Rail authority’s legal power may be limited
CONCORD – Nashua’s business and political leadership made its last public stand Thursday in support of the New Hampshire Rail Transit Authority before a state Senate committee Thursday.
And supporters offered to weaken the authority’s legal powers if that’s what it takes to keep it alive.
‘’Take out whatever you need to do,” Nashua Mayor Donnalee Lozeau told the Senate Transportation Committee.
Some rail critics have charged the 2007 law gave the authority too much clout including the right to approve bonds to pay for the project and to take property along the rail right-of-way for eminent domain.
Greater Nashua Chamber of Commerce President Chris Williams agreed both those sections of the law could be removed.
‘’We would be supportive of that change to the authority’s powers,’’ Williams said.
What they don’t want to have happen is for the Senate to pass this bill repealing the authority (HB 218) altogether.
The House of Representatives embraced that policy last month by a 190-118.
Gov. John Lynch signed the state law creating the authority and wants it to remain, but has not publicly vowed to veto this measure to get rid of it.
Lozeau said eliminating the authority would be harmful to the 18-month study slated to look into the feasibility and planning to bring commuter rail from Boston to Nashua and all the way to Concord.
City officials convinced the Obama administration to award the city a $4.2 million grant to undertake the study.
Lozeau said if the study concludes the project is viable, federal agencies will want supporters to move quickly on setting up the new service.
‘’Repealing the authority at this time would send the wrong message to Washington at this time which is we aren’t interested in New Hampshire,’’ Lozeau said.
‘’The message is we have already decided that rail isn’t going to happen.’’
During the 90-minute hearing Thursday, the only ones to speak for getting rid of the authority were two of the bill’s sponsors, Rep. Daniel McGuire, R-Epsom, and Rep. John Hikel, R-Goffstown.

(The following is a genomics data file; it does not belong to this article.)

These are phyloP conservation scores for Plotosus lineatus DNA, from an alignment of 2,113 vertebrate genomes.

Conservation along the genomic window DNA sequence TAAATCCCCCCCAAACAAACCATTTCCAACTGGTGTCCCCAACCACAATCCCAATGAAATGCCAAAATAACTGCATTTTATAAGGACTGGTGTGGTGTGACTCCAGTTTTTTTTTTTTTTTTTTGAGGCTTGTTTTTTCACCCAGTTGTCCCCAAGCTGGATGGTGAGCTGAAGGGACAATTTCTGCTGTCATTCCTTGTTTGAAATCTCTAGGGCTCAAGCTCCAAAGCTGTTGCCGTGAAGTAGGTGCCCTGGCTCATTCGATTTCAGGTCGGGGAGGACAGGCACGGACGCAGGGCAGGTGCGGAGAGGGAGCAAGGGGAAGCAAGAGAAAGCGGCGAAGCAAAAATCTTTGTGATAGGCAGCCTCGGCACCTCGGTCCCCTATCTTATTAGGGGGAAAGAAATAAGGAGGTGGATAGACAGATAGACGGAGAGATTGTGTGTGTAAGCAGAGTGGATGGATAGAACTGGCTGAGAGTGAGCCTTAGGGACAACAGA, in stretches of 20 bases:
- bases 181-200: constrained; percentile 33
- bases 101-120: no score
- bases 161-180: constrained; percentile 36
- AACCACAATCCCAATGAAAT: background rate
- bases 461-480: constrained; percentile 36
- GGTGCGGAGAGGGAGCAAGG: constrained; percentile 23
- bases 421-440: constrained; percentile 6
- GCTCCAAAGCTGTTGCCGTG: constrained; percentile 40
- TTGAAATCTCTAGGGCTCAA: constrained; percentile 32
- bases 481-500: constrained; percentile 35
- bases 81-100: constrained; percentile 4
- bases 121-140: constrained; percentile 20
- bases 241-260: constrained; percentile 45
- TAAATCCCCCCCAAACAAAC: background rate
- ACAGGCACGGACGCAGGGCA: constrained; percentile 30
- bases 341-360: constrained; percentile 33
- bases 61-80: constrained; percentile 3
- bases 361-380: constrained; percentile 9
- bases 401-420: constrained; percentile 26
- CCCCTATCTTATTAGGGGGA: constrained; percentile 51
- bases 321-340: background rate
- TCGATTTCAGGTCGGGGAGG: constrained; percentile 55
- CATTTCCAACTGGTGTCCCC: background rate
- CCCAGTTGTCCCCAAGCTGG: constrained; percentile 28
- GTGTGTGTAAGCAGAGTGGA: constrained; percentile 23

McGuire said rail transit is by far the most expensive for taxpayers to afford, citing an earlier study from the authority that concluded it would cost the state up to $7 million a year to support the service while train riders would pay $3 million in fares.
‘’When you look at the price for passenger, it is not very good,” McGuire said.
‘’The question is what are alternatives and the answer is there are much better ones to rail. In this day and age, it doesn’t make much sense.”
Williams urged the Senate to kill the bill because the grant will answer whether the project is feasible or not. In the meantime, no state money is being spent, he stressed.
‘’That’s the wrong debate to have today,” Williams said. ‘’That’s the debate to have in 18 months when we have better data.”
Also, Williams pointed out the Legislature in 2009 passed a law that specifically blocks any train service project from going forward without a vote of the Legislature.
‘’It is very explicit in our statute that the New Hampshire Rail Authority can’t saddle the state with any increased cost other than if it’s supported by you,” Williams said.
Brian McCarthy, president of the Nashua Board of Aldermen, said all modes of transportation get some subsidy by the taxpayers whether its gasoline taxes that fuel cars or federal grants that pay for new commuter buses. He urged senators to let the authority continue its mission.
‘’The authority is a simple concept. Volunteers who are put to work with money from the federal government that thinks rail is the thing to do,” McCarthy said.
But Manchester Republican Sen. David Boutin, vice chairman of the Senate panel, said the authority’s state law is slanted as an advocacy group for the service not simply to study it.
‘’Inherent in the statute is a bias to create commuter rail,” Boutin charged.
Officials with the state Departments of Transportation and Environmental Services also urged the bill be killed.
Getting rid of the authority could compromise other rail efforts that include getting the Massachusetts Bay Transit Authority to run trains over the border into Plaistow along with the existing Downeaster that runs from Portland through New Hampshire towns to Boston.
‘’This bill is not good government,” said Deputy Transportation Commissioner Michael Pillsbury.
Kevin Landrigan can be reached at 321-7040 or firstname.lastname@example.org.